The first year of development included background research to inform the content of the app, in addition to the initial development of conversational flows. First, we undertook a preliminary study to determine the most common presenting mental health challenges within the CAF community, as well as to derive particular language and slang used in the community to discuss mental health–related challenges. This was necessary to train IBM’s Watson Assistant (IBM Corporation) to be able to recognize and interpret specific vernacular used within the community. We conducted a combination of online surveys (n=12), focus groups (n=17), and individual interviews (n=14) to achieve the goals of this phase of development, the results of which are described in detail elsewhere (available from the authors upon request). Ultimately, we identified 3 presenting concerns as the primary areas of focus: generalized anxiety, depression, and posttraumatic stress disorder (PTSD). We also identified several secondary concerns as priorities for later development (eg, substance use and addictive behaviors, general stress, difficulties related to sleep).

    Next, we drew up initial logic trees to map likely conversational flows. These were then coded into the back end of the AI by members of the computing team. We initially designed conversational flows for secondary concerns to be more streamlined (ie, to program the AI to recognize the concern expressed and immediately offer potential resources), whereas flows for primary concerns were more intricate. From here, we selected useful, efficacious end points for these conversations with input from subject matter experts (eg, validated screening tools, evidence-based self-help resources and activity recommendations, tip sheets to facilitate improved mental health education).

    Beta Testing

    During the second year of development, we used a snowball sampling method to gather participants to test the beta version of the app. Participants were a mix of subject matter experts involved in app development, attendees at the Canadian Institute for Military and Veteran Health Research Forum in 2019, members of the CAF community (eg, active members, veterans, military family members, staff at Military Family Resource Centres, mental health professionals working within the military community), and personal contacts of members of the research team who were connected to military research in some way (n=93). Users were asked to engage in conversations with the app, submit their comments regarding usability and suggestions for improvement, and identify any problems with the conversation dialogue. For example, testers identified instances in which the AI misunderstood a term or comment, or drew incorrect conclusions, such as placing the user into a conversational flow for anxiety when they were expressing concerns related to depression. This allowed us to refine and expand the AI’s vocabulary, as well as to observe areas in need of improvement or expansion in the app. We made changes to the app in response to tester feedback using a waterfall approach, whereby we corrected conversational flows after receiving feedback from each tester.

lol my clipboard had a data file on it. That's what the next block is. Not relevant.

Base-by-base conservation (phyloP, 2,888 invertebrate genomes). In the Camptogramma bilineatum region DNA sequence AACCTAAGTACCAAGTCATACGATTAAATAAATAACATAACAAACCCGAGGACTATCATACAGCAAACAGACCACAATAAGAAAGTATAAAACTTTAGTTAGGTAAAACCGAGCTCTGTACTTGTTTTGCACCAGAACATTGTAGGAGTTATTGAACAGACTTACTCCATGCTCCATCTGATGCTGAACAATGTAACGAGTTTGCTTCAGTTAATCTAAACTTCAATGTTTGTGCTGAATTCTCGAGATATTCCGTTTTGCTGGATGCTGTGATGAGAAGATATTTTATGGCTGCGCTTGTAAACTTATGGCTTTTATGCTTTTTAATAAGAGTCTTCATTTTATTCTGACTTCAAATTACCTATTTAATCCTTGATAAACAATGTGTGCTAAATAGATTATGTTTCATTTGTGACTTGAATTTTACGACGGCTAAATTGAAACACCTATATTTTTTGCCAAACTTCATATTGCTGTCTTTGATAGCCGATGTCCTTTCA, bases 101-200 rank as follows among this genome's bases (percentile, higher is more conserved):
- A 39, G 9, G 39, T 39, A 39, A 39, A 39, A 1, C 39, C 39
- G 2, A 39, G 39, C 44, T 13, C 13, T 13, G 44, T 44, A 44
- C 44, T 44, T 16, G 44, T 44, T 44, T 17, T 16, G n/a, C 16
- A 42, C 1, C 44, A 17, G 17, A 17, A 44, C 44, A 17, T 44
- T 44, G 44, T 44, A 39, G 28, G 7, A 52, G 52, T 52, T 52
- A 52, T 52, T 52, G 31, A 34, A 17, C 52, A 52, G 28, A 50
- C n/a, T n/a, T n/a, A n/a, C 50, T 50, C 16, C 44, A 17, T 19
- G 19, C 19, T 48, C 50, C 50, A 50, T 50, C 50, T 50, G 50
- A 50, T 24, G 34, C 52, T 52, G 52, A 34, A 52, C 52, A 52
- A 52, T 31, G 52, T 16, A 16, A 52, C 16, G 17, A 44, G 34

Assessment of Rigorous Development

    Finally, prior to conducting a formal evaluation of the app, we sought to assess whether we had met expectations regarding the recommendations for rigorous app development. We referred to Bakker and colleagues’ 16 criteria, outlining the degree to which the #Here4U app met (or did not meet) each of these criteria, emphasizing relevant features and functions of the app in doing so.

    Ethics

    All stages of research conducted to support the development of the #Here4U app were approved by the Queen’s University Health Sciences and Affiliated Teaching Hospitals Research Ethics Board. The research project was also approved by the Canadian Department of National Defence/CAF Social Science Research Review Board in accordance with Defense Administrative Orders & Directives 5062-0 and 5062-1 (#1172/18F).


    Results